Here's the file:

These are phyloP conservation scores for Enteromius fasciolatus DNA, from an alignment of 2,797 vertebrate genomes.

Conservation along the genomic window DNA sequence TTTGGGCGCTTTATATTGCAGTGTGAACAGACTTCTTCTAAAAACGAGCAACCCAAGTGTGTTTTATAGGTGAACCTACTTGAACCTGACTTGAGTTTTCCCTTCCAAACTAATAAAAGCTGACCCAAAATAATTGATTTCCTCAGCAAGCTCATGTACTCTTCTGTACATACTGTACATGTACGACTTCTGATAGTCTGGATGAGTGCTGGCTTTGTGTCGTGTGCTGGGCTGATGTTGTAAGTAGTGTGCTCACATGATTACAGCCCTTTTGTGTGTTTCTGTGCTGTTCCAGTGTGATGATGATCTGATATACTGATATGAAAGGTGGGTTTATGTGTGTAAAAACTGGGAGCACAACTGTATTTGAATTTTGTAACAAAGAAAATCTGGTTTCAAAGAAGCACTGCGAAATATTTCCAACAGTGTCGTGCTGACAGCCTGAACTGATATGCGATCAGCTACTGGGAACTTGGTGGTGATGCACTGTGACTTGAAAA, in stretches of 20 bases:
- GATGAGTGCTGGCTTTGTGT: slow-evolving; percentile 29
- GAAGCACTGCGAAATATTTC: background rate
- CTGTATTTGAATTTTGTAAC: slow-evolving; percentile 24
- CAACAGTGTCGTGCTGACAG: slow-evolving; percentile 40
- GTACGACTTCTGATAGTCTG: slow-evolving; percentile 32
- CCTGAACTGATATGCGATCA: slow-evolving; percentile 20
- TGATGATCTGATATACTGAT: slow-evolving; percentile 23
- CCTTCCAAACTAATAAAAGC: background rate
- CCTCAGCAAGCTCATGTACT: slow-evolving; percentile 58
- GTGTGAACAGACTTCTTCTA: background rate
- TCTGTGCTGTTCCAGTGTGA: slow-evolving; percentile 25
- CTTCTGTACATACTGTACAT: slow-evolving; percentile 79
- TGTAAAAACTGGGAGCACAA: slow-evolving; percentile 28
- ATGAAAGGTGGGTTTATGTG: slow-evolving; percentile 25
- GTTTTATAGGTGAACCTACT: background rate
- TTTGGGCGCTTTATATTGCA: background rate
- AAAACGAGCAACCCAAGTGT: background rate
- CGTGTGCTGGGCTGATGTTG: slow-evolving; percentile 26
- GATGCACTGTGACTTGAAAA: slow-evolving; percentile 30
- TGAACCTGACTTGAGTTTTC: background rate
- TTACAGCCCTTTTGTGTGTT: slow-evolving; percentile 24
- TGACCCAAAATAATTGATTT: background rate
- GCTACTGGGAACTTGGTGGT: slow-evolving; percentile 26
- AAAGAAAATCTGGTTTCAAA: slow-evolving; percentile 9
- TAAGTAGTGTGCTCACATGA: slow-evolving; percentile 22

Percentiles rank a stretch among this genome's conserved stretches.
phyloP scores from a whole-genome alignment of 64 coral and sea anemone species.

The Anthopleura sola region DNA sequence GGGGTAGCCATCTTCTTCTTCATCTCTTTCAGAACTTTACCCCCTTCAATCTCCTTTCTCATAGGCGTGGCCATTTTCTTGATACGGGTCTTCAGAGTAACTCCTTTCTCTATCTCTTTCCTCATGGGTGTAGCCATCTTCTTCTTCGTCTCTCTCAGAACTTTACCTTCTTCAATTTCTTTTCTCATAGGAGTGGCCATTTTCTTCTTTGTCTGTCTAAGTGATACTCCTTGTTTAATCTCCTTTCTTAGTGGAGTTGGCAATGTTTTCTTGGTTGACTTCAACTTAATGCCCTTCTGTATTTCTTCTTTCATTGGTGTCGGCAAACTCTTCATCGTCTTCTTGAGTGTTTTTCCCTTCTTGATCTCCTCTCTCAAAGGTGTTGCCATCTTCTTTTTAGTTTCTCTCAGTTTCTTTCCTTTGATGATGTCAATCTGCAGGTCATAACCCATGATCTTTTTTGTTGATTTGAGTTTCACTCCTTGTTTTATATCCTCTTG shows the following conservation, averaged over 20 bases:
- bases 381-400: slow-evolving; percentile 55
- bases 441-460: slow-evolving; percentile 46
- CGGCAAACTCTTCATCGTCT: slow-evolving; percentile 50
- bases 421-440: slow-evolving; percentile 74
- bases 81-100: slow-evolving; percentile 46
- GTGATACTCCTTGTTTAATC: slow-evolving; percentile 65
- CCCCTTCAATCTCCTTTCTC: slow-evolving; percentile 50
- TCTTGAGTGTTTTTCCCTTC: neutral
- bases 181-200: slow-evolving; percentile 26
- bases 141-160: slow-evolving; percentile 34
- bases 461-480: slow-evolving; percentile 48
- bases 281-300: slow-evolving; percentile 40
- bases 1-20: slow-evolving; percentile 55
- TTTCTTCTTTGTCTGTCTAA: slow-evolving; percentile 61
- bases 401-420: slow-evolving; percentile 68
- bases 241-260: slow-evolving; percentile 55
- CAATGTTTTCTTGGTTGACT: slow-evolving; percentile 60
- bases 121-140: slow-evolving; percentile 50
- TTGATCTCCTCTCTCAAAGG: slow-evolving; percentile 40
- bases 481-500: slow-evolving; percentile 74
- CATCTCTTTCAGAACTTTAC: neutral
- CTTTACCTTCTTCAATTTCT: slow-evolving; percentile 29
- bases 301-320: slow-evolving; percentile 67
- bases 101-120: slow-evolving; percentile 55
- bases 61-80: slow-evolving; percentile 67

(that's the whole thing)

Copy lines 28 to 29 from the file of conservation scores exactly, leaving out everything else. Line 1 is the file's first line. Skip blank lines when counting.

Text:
Percentiles rank a stretch among this genome's conserved stretches.
phyloP scores from a whole-genome alignment of 64 coral and sea anemone species.